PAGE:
God’s Precious and Holy Souls

Yael Eckstein  |  April 18, 2023

Yael Eckstein sitting bedside next to a sick elderly Jewish woman.

If you lend money to one of my people among you who is needy, do not treat it like a business deal; charge no interest. — Exodus 22:25

Compassion is one of Judaism’s highest values and this caring concern and empathy for our fellow human beings is considered one of the three distinguishing marks of being Jewish. Enjoy these 11 devotions on this very important concept for Christians and Jews.

Abraham Lincoln once said, “The Lord must have loved poor people because He made so many of them.” I’d love to say this isn’t true anymore since Abraham Lincoln’s day, but unfortunately this is not the case. I can tell you firsthand, based on what I see every day with the important work of The Fellowship, that there are still many more needy people than there ought to be.

Despite the wittiness of Abraham Lincoln’s statement, the truth is that we see throughout the Bible that God has special compassion for the needy. For example, speaking of the needy, God Himself declares, “When they cry out to me, I will hear, for I am compassionate” (Exodus 22:27).

Two verses before this, when introducing the commandment to lend freely to the needy, the Bible states: “If you lend money to one of my people among you who is needy, do not treat it like a business deal; charge no interest.”

God’s Precious and Holy Souls

There are many commandments in the Torah that instruct us in our behavior toward other people. Usually, the Bible refers to the other person as “your brother” or “your neighbor.” For example, in Leviticus 19:18, we are commanded to “Love your neighbor as yourself.”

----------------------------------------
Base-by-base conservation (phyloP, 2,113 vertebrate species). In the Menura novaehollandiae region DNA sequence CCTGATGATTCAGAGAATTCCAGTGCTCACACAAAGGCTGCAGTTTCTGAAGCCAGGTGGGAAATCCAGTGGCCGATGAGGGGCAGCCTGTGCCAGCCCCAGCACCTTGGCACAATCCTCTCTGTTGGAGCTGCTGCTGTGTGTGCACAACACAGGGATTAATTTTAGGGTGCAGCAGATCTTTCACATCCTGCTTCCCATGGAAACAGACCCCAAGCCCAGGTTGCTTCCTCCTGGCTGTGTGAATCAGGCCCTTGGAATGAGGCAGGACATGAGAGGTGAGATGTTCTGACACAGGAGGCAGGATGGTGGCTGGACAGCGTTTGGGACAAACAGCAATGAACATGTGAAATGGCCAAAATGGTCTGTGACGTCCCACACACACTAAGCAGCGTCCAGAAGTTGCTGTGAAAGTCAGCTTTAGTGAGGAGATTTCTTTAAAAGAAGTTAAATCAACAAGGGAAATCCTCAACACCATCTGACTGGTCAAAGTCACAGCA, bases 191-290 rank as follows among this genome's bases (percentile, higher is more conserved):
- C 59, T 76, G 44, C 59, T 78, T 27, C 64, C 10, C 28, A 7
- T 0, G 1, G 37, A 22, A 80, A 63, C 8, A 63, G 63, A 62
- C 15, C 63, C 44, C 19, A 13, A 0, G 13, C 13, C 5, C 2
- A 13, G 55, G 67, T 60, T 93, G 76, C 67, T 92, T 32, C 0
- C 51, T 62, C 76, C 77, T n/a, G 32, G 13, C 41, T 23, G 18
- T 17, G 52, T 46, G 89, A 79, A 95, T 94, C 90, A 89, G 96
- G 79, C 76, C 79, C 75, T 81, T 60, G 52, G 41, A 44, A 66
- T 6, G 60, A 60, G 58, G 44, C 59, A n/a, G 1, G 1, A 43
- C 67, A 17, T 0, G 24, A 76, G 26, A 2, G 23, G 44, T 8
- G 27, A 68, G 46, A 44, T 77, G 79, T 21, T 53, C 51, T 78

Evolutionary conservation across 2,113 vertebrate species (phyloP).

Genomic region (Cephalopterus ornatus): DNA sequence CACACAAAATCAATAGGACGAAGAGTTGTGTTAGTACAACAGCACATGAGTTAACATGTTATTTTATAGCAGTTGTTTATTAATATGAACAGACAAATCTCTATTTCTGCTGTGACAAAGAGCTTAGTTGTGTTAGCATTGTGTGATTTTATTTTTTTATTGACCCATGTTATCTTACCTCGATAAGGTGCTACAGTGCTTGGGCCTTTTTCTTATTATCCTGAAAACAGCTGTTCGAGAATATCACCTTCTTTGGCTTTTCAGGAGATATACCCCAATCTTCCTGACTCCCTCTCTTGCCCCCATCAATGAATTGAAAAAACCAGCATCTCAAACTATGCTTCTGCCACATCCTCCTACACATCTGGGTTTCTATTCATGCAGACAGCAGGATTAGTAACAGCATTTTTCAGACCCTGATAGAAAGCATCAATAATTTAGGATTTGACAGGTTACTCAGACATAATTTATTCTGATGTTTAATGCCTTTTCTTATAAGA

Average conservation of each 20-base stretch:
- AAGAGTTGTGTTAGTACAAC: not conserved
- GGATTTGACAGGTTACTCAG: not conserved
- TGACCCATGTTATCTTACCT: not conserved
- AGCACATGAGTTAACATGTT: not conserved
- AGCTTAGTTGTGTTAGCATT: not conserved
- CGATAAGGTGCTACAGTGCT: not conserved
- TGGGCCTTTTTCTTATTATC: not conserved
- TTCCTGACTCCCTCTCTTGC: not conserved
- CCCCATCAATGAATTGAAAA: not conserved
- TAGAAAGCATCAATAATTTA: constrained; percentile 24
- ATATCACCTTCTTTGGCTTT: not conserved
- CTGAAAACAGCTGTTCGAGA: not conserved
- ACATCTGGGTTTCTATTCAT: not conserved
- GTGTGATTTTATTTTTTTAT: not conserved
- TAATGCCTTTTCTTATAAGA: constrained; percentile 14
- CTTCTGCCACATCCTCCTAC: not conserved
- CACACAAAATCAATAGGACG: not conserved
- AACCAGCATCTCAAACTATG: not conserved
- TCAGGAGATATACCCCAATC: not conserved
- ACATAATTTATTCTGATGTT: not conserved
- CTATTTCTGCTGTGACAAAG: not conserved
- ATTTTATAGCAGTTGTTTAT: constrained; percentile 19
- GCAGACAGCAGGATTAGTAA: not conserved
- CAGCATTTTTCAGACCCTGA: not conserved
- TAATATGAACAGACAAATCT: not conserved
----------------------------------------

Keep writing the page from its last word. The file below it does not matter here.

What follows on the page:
Only in this verse, when referring to the poor and needy, does God call them “my people.” The Jewish sages seized on this phrase and taught us that we must all recognize God’s special attention to the needy. The sages explain that it is through our treatment of the needy among us that God judges our devotion to Him. That’s why He calls them “my people.”

While in many societies, those living in the lowest social strata are ignored or despised, the Bible repeatedly commands us to take care of those in need with dignity and respect. We are commanded to see them as no less valuable than ourselves, and perhaps even more so.

So next time someone asks you for help, or you spot someone in need, remember they represent God’s precious and holy souls. God calls them “my people.” If they are His people, surely, they should be “our people” as well, and we should treat them with dignity, respect, compassion, and love.

Your Turn:

The Fellowship has a heart for God’s people, and our goal is to serve them as precious souls. Our With Dignity and Fellowship ministry strives to do just that. Find out how you can participate today!